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post #9 of Old 03-24-2005
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low-budget performance passage-maker

We went transatlantic on an Ohlson 38. Not exactly a full-keel design, but not a finkeel/spade canoe by any stretch of the imagination. It took us 22 days from Connecticut to Cork, Ireland. We had a few days of little/no wind, and 3 storms with winds up to & over 40 knots and waves to about 20feet. To increase water tankage we put flexible bladder-tanks into out of the way spaces (under berths, settees, etc.) that wouldn''t have been good for much else. Extra Diesel fuel was carried in plastic jerrycans lashed into the cockpit. These helped reduce the volume & weight of water in the cockpit when waves came aboard. (Especially after they were empty, since we topped off the tanks from them as quickly as we could.) They were also handy for transporting fuel in locations where there was no diesel fuel available dockside.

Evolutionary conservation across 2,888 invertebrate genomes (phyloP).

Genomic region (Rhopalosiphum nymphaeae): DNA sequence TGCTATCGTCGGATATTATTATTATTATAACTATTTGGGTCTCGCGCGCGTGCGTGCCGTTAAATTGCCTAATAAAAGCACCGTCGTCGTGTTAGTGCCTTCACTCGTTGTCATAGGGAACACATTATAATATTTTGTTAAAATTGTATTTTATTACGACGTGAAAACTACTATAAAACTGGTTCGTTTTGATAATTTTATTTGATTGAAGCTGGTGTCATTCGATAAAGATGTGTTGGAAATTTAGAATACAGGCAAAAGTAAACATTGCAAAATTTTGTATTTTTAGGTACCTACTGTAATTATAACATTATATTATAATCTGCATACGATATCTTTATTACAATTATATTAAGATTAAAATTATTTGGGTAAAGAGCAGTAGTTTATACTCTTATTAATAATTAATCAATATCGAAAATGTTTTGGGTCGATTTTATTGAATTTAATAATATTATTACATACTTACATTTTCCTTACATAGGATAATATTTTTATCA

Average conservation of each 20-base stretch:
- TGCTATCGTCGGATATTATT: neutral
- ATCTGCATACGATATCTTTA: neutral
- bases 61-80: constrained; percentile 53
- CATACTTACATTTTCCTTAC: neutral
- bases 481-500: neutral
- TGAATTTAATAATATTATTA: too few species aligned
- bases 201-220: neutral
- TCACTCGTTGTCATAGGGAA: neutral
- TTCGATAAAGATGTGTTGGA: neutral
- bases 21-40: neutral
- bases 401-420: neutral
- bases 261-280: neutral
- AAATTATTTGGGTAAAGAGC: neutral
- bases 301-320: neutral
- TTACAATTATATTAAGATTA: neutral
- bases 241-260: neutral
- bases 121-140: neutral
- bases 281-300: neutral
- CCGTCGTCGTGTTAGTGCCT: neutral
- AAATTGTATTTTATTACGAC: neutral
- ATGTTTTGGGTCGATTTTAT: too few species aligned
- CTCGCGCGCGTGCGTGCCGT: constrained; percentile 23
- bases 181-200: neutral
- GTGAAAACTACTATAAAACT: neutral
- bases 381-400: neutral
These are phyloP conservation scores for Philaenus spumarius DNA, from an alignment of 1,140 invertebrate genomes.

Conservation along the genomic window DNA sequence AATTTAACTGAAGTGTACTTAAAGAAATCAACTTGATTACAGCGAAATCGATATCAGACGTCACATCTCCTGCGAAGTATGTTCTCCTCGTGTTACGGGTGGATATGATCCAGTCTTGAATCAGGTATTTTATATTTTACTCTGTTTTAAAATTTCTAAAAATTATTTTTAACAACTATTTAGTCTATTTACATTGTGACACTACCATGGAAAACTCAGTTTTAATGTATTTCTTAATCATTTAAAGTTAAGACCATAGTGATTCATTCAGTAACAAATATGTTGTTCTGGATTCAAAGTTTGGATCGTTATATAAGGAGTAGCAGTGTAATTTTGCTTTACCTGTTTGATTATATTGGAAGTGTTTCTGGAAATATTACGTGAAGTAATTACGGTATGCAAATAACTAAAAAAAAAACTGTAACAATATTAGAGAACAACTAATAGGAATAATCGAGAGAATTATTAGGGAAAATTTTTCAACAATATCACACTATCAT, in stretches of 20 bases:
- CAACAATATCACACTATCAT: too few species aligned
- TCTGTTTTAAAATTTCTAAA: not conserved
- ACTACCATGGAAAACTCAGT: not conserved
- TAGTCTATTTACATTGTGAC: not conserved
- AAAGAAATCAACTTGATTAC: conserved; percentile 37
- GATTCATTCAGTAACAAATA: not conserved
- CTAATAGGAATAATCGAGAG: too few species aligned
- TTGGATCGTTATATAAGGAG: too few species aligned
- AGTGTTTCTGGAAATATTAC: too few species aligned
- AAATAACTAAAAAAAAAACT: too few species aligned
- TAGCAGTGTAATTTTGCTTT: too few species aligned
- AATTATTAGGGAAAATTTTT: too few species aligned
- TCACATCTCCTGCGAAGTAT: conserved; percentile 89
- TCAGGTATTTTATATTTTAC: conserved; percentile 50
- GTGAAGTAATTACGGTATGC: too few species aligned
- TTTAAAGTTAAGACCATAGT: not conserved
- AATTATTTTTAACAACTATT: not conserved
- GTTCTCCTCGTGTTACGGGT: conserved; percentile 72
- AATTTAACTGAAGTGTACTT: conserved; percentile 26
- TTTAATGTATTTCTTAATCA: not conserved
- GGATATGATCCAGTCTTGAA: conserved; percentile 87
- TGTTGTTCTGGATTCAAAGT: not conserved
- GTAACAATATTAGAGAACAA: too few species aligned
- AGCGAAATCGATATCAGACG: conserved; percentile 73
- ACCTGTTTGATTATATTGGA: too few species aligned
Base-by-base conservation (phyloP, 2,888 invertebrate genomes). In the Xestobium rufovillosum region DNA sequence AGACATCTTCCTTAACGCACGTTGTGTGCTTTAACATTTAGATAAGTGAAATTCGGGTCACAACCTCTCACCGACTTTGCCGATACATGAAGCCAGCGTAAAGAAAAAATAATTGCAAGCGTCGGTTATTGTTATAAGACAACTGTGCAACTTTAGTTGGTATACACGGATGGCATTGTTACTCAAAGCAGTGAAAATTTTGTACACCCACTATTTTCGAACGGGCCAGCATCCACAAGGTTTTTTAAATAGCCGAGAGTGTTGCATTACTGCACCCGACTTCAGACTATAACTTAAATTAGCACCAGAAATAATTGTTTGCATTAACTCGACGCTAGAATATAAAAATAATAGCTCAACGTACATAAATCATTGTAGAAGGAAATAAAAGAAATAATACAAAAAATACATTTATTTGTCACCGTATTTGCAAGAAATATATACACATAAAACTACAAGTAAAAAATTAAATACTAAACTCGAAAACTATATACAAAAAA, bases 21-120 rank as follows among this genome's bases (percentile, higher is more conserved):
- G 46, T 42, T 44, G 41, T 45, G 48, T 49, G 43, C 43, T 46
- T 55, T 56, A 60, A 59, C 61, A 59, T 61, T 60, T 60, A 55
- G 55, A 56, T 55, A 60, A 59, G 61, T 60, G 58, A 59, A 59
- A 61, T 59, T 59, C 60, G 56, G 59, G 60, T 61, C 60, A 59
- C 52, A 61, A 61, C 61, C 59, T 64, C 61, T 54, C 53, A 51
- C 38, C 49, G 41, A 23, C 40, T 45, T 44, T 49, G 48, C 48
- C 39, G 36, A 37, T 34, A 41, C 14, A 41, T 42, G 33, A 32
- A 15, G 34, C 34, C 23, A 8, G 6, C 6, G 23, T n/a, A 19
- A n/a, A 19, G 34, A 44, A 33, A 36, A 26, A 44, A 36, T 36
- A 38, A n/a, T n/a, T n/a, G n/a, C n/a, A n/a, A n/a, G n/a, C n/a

Another design to consider might be a Pearson 37. They''re reasonably fast, and I''ve been on one in over 50 knots of wind and on some rough spinnaker runs on the Chi-Mac race. It seems like they can be pretty well put together. A J/36 could offer the performance of the J/35 in a more easily handled fractional rig, and at a somewhat lesser price, if you can find a nice, dry-cored one. (You can''t have ours, though.) The C&C 35 mark I is a boat that I''ve always thought sailed well. Its lines make it look good, even if the boat may be quite old and tired from use. The price will be right, if again, you can find a dry one. (Watch for crackling in the deck, which indicates delamination.) Structurally, I like the idea that most all the surfaces in a C&C 35 are curved, like an eggshell, so provide the maximum strength possible for their weight. Inside, you can gut the plastic without feeling much remorse, or rebuild the wooden parts to suit without too much effort either. There are lots of options out there. You may even come across a Swan or Hinckley that for some acceptable reason falls within your budget. Good luck!
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